Finally, Oglesby pointed out that helping people pay for housing can be a critical piece of the affordability puzzle. He said his organization, which works with lenders to provide fixed-rate mortgages, mortgage credit certificates and down-payment assistance, has helped approximately 2,200 Buncombe County residents.

But Oglesby also suggested that Buncombe’s government could be doing more. “I would like to see the county put up about $4 million every year for affordable housing,” he said. “We haven’t gotten to it yet, but I’m going to be lobbying for you to do that.”


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About Daniel Walton
Daniel Walton is the former news editor of Mountain Xpress. His work has also appeared in Sierra, The Guardian, and Civil Eats, among other national and regional publications. Follow me @DanielWWalton

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5 thoughts on “No easy fix for affordable housing at CIBO breakfast

  1. Enlightened Enigma

    city and county each just GAVE $4.2 MILLION x 2 = $8.4 MILLION to the housing authority for LOTS MORE affordable housing! That’s plenty and was taxpayer THEFT!

    Time for these folks to start INCLUDING the VAST amount of affordable housing we have here in the form of public housing. Start factoring that in and you will see we have more than our share of affordable housing!

  2. luther blissett

    “Buffett’s mobile-home empire promises low-income Americans the dream of homeownership. But Clayton relies on predatory sales practices, exorbitant fees, and interest rates that can exceed 15 percent, trapping many buyers in loans they can’t afford and in homes that are almost impossible to sell or refinance…”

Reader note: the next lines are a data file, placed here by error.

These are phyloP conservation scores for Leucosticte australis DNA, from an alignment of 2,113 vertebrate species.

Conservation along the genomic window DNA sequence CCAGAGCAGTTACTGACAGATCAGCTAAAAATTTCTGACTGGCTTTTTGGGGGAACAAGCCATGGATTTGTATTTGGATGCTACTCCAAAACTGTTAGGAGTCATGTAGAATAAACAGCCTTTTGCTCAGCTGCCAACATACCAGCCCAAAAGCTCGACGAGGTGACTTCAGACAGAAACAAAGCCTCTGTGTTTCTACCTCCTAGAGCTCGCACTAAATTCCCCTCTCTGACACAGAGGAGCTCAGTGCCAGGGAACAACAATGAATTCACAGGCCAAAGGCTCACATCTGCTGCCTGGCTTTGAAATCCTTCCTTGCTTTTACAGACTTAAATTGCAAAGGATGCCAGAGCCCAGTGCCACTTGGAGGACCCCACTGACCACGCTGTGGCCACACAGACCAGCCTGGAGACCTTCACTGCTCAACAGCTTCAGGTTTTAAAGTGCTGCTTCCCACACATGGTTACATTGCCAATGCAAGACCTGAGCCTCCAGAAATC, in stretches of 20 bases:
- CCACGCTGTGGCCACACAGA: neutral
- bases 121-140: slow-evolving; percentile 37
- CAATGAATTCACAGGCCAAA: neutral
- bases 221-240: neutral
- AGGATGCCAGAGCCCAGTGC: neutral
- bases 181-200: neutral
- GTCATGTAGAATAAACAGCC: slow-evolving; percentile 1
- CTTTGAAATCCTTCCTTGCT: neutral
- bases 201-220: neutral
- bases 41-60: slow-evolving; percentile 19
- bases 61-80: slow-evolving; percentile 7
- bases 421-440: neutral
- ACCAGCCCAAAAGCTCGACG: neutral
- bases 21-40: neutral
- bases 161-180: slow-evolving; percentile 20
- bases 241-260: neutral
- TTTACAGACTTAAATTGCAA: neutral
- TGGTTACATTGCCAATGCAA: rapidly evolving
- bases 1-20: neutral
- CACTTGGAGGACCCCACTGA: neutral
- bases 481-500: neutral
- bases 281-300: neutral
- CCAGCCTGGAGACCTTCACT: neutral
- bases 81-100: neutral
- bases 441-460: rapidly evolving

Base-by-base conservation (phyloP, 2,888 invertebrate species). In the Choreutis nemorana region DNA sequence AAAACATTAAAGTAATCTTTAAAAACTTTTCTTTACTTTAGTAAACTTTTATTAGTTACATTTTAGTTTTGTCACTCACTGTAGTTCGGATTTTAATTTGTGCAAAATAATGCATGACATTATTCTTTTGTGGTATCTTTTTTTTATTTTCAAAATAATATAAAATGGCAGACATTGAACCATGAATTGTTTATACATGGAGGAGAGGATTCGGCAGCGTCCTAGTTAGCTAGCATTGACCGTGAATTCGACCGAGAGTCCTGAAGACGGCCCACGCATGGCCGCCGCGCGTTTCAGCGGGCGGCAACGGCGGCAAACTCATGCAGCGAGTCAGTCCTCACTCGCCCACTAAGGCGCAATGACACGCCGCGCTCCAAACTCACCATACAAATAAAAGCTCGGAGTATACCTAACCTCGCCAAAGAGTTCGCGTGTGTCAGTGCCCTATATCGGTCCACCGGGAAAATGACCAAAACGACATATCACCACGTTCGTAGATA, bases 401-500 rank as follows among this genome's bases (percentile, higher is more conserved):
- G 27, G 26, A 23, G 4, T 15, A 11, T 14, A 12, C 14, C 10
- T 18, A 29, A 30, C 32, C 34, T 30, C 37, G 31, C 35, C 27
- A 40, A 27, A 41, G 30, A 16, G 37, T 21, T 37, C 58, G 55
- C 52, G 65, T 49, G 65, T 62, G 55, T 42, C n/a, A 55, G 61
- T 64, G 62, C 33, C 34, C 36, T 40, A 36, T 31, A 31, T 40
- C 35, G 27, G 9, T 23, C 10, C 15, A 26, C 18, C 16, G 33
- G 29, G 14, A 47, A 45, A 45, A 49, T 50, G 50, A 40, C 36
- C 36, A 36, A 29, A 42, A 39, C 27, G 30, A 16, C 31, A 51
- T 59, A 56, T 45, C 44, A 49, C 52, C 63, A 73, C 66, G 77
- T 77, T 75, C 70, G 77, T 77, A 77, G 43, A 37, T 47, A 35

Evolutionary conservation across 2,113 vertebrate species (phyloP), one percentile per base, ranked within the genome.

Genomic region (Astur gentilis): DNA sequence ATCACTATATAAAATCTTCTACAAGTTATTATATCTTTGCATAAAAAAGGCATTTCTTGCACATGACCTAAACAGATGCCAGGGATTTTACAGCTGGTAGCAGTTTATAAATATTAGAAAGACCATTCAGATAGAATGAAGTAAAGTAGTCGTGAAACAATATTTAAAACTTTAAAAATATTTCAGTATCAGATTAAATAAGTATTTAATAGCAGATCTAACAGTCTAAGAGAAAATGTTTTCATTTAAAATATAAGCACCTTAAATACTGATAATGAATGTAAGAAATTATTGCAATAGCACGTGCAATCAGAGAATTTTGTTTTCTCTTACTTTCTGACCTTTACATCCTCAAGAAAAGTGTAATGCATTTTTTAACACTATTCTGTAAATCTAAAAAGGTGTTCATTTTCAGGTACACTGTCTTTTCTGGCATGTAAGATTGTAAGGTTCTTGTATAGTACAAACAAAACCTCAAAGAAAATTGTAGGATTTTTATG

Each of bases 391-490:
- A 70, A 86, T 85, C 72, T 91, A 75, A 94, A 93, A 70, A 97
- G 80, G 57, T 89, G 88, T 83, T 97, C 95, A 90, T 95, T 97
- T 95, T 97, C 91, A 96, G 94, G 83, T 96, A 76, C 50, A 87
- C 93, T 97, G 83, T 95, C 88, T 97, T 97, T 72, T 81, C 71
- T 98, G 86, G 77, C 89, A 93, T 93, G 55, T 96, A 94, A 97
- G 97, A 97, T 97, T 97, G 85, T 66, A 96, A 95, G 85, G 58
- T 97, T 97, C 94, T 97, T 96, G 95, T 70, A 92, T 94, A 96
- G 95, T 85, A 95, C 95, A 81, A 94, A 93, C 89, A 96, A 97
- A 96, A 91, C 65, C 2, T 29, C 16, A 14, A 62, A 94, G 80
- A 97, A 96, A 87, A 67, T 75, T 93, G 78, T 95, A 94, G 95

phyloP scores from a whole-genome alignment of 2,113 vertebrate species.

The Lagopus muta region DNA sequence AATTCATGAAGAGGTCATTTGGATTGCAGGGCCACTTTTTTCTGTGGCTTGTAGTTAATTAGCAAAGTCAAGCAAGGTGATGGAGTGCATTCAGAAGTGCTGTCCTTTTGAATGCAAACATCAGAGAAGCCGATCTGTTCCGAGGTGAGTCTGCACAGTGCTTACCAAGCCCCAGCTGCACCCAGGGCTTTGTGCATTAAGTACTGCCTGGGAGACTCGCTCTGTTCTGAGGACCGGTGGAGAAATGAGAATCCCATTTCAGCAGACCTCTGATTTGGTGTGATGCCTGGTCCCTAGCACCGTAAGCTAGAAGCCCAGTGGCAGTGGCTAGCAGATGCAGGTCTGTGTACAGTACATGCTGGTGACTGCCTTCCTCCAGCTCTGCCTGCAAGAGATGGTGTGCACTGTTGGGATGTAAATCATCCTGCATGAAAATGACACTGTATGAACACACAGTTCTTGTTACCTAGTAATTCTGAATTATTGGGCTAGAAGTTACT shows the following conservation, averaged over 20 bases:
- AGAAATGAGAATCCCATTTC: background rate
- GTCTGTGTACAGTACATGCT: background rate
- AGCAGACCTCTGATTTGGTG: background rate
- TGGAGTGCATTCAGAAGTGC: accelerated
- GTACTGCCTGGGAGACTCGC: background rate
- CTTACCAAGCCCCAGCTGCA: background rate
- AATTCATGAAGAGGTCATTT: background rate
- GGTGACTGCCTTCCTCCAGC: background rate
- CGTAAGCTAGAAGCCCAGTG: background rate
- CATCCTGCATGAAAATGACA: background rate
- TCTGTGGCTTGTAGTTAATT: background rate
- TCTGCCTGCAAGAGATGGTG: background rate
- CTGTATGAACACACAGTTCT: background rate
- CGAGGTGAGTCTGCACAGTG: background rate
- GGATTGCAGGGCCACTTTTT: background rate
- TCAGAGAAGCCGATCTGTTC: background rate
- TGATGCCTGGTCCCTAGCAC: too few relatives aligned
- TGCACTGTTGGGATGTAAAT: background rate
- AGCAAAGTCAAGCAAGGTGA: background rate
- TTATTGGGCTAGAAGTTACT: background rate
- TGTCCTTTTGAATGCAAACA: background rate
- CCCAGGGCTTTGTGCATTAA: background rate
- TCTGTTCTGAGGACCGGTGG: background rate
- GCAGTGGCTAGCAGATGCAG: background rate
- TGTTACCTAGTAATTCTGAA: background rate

Though it’s hilarious that Belcher is primarily looking out for “families with land.”

    ‘[Wisler] said the city would ensure 50 years of affordability through some sort of deed restriction on the condos, although the “nitty gritty” details have yet to be worked out.’

    Uh huh. Once you switch from a rental model to a condo model you are dealing with third-party property rights. Good luck with that. Pay someone to build housing. Rent it. It’s not rocket science.

  3. Curious

    Has anyone looked closely at what skyrocketing real estate values, which mean skyrocketing property taxes, have done to lower income/elderly homeowners? In the past 20 years, the appraised value of my home has increased 325%. Taxes have risen commensurately. But in that same period, I have retired, am living on a pension and Social Security (fixed income), and my income has certainly not increased but decreased. And there is no “homestead exemption” for people making over $28,000. We need to raise the homestead exemption for retired people living on fixed incomes so the elderly can stay in their homes. We also need to seriously look at controlling the rise of property taxes for people over, say, 70 years of age. Is it time for a taxpayer revolt and a Proposition 13 for Asheville/Buncombe taxpayers?

    • Lulz

      LOL and the reason that taxes should be tied into values and go up is why? Do we get more services? Does it costs more?

      Why should anyone be exempt? What’s the difference if you’re 40 or 70 and your income is under 30K?

    • luther blissett

      “We need to raise the homestead exemption for retired people living on fixed incomes so the elderly can stay in their homes.”

      Why? Sitting on your children’s inheritance is not a valid reason for a tax break. Prop 13 robbed the young to pay the old.